Popularised in France, bistro food is now commonplace all over Europe as well as the southern hemisphere. The idea behind a bistro is that it is much less formal than a restaurant where several courses are expected to be ordered and a certain etiquette is to be observed. Dining on bistro food means enjoying high-quality dishes that are the sort of thing you would find in a top-notch cafe. In continental Europe, bistro culture mixes cafe food with a bar life. Diners are often waited on and served at their tables but will sometimes also order food directly from the bar. Drinks are dealt with separately from food orders with diners generally heading to the bar to replenish the glasses. In addition, bistros are distinctive from restaurants because of the sort of food that is on offer. What makes bistro cuisine so distinctive?
Although a vogue for minimalist 'new cuisine' swept through the Western world in the late 1980s, generally speaking portion sizes in restaurants now offer a fuller dining experience. In a bistro, portion sizes are usually not so large, especially if there is a specific menu that is served at lunchtime. For example, a steak would usually be served with chips and a small garnish rather than with a choice of several different vegetables to bulk the order out.
One Pot Cooking
Like a typical cafe dish, one pot cooking is very much the bistro style. This means that portions can be served as ordered with little work in the kitchen being required to prepare food freshly during a period of service. Stews, risottos and soups are often prepared in bulk and kept warm ready to serve when an order comes in. This way, bistros are often able to achieve economies of scale and managers feel the need for fewer members of the kitchen team to be on duty.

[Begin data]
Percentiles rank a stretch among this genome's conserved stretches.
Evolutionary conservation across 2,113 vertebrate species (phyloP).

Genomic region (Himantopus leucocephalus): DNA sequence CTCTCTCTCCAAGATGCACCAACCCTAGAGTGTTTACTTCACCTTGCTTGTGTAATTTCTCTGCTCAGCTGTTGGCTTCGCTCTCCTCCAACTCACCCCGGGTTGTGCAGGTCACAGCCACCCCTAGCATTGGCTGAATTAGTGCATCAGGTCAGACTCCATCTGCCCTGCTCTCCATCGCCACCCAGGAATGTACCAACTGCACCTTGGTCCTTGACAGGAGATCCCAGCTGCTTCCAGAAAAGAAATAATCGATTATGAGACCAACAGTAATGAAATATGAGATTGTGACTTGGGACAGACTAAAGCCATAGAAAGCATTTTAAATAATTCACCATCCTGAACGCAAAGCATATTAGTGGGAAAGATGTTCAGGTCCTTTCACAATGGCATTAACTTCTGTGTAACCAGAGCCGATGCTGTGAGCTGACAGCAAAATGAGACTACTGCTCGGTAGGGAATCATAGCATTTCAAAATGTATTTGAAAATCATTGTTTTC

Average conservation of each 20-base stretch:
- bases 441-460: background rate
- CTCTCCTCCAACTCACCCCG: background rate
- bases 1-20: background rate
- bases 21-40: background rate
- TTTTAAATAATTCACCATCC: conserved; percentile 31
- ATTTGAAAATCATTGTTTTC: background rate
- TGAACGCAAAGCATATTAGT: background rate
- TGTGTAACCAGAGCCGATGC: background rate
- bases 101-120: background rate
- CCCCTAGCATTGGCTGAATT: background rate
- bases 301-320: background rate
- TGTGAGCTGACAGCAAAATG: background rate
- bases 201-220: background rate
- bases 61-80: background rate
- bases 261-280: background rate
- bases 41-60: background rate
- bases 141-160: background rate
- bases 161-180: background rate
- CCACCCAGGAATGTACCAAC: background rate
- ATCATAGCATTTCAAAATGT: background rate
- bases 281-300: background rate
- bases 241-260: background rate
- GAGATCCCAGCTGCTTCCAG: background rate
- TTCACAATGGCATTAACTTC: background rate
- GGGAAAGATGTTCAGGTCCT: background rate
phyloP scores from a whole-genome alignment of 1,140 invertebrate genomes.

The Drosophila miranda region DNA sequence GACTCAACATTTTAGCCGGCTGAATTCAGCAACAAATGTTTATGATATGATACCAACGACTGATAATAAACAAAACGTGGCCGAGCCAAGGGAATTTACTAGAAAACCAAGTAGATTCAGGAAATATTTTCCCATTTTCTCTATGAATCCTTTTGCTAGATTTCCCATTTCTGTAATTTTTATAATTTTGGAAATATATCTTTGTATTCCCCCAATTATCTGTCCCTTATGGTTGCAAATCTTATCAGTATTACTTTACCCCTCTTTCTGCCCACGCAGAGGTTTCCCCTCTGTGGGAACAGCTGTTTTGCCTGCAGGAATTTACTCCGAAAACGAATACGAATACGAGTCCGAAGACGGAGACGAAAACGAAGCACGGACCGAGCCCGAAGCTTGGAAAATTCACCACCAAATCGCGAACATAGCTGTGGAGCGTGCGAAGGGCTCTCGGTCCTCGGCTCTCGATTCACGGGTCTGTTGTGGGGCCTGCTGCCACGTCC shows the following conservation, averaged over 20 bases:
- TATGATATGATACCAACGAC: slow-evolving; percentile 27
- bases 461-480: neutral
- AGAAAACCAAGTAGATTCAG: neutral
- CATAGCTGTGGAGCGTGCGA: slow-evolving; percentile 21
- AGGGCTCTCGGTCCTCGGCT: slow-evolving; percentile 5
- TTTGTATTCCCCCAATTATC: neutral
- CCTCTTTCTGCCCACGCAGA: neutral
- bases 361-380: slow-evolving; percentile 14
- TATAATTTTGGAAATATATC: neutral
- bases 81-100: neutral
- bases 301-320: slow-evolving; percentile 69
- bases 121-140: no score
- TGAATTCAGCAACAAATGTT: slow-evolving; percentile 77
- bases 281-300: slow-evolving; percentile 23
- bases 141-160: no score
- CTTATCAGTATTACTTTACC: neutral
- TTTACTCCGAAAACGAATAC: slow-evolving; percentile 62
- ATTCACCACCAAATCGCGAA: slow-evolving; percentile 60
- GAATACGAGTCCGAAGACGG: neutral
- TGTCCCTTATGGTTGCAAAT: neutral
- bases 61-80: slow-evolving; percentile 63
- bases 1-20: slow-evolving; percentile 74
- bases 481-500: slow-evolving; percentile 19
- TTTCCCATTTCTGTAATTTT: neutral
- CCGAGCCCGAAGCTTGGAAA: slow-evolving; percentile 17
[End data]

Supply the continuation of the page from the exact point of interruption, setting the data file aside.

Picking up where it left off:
Although some bistros do make a great deal of effort to produce a fine dining experience, the food served in them tends to be hearty, on the whole. This means that dishes on the menu are designed to be filling and offer the customer a great deal of value for money by satisfying their hunger with a relatively modest amount of food. Pasta dishes as well as those which have rice as a base ingredient, such as paella, tend to be popular on bistro menus. Where dishes are served without carbohydrates being a central part of the recipe, bread and rolls offer a simple, low-cost accompaniment. In short, bistro-cafe food is comfort food!Share